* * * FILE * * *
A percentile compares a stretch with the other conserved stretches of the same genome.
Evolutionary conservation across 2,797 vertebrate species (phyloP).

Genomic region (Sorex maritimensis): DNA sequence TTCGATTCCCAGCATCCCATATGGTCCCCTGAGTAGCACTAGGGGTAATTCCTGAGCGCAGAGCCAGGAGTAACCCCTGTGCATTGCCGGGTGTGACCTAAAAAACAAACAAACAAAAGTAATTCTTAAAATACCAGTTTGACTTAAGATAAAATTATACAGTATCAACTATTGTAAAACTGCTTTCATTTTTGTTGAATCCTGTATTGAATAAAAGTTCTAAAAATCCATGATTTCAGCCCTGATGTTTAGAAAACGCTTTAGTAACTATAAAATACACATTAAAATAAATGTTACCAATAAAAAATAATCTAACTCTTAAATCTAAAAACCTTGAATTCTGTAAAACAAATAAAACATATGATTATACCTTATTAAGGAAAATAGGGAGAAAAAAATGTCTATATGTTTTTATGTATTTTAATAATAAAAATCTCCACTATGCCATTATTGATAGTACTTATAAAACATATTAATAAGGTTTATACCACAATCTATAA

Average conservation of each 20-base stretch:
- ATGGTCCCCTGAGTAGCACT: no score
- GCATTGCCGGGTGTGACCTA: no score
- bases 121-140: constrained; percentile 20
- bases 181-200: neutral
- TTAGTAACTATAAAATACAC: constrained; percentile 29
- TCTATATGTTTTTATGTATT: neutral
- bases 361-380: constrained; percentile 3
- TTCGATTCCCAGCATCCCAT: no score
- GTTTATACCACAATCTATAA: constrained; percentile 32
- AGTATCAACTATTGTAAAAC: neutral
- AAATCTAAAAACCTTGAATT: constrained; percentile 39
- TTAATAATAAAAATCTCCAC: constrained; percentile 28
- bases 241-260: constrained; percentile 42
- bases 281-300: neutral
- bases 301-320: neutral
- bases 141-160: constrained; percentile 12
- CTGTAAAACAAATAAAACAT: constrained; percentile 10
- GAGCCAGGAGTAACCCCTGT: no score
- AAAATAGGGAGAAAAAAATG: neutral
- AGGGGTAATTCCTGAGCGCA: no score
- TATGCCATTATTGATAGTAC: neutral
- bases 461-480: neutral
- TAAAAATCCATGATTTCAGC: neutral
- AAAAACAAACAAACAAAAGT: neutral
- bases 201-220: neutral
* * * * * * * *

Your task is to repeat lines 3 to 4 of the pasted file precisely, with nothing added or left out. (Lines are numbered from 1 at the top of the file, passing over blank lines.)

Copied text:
Genomic region (Sorex maritimensis): DNA sequence TTCGATTCCCAGCATCCCATATGGTCCCCTGAGTAGCACTAGGGGTAATTCCTGAGCGCAGAGCCAGGAGTAACCCCTGTGCATTGCCGGGTGTGACCTAAAAAACAAACAAACAAAAGTAATTCTTAAAATACCAGTTTGACTTAAGATAAAATTATACAGTATCAACTATTGTAAAACTGCTTTCATTTTTGTTGAATCCTGTATTGAATAAAAGTTCTAAAAATCCATGATTTCAGCCCTGATGTTTAGAAAACGCTTTAGTAACTATAAAATACACATTAAAATAAATGTTACCAATAAAAAATAATCTAACTCTTAAATCTAAAAACCTTGAATTCTGTAAAACAAATAAAACATATGATTATACCTTATTAAGGAAAATAGGGAGAAAAAAATGTCTATATGTTTTTATGTATTTTAATAATAAAAATCTCCACTATGCCATTATTGATAGTACTTATAAAACATATTAATAAGGTTTATACCACAATCTATAA

Average conservation of each 20-base stretch: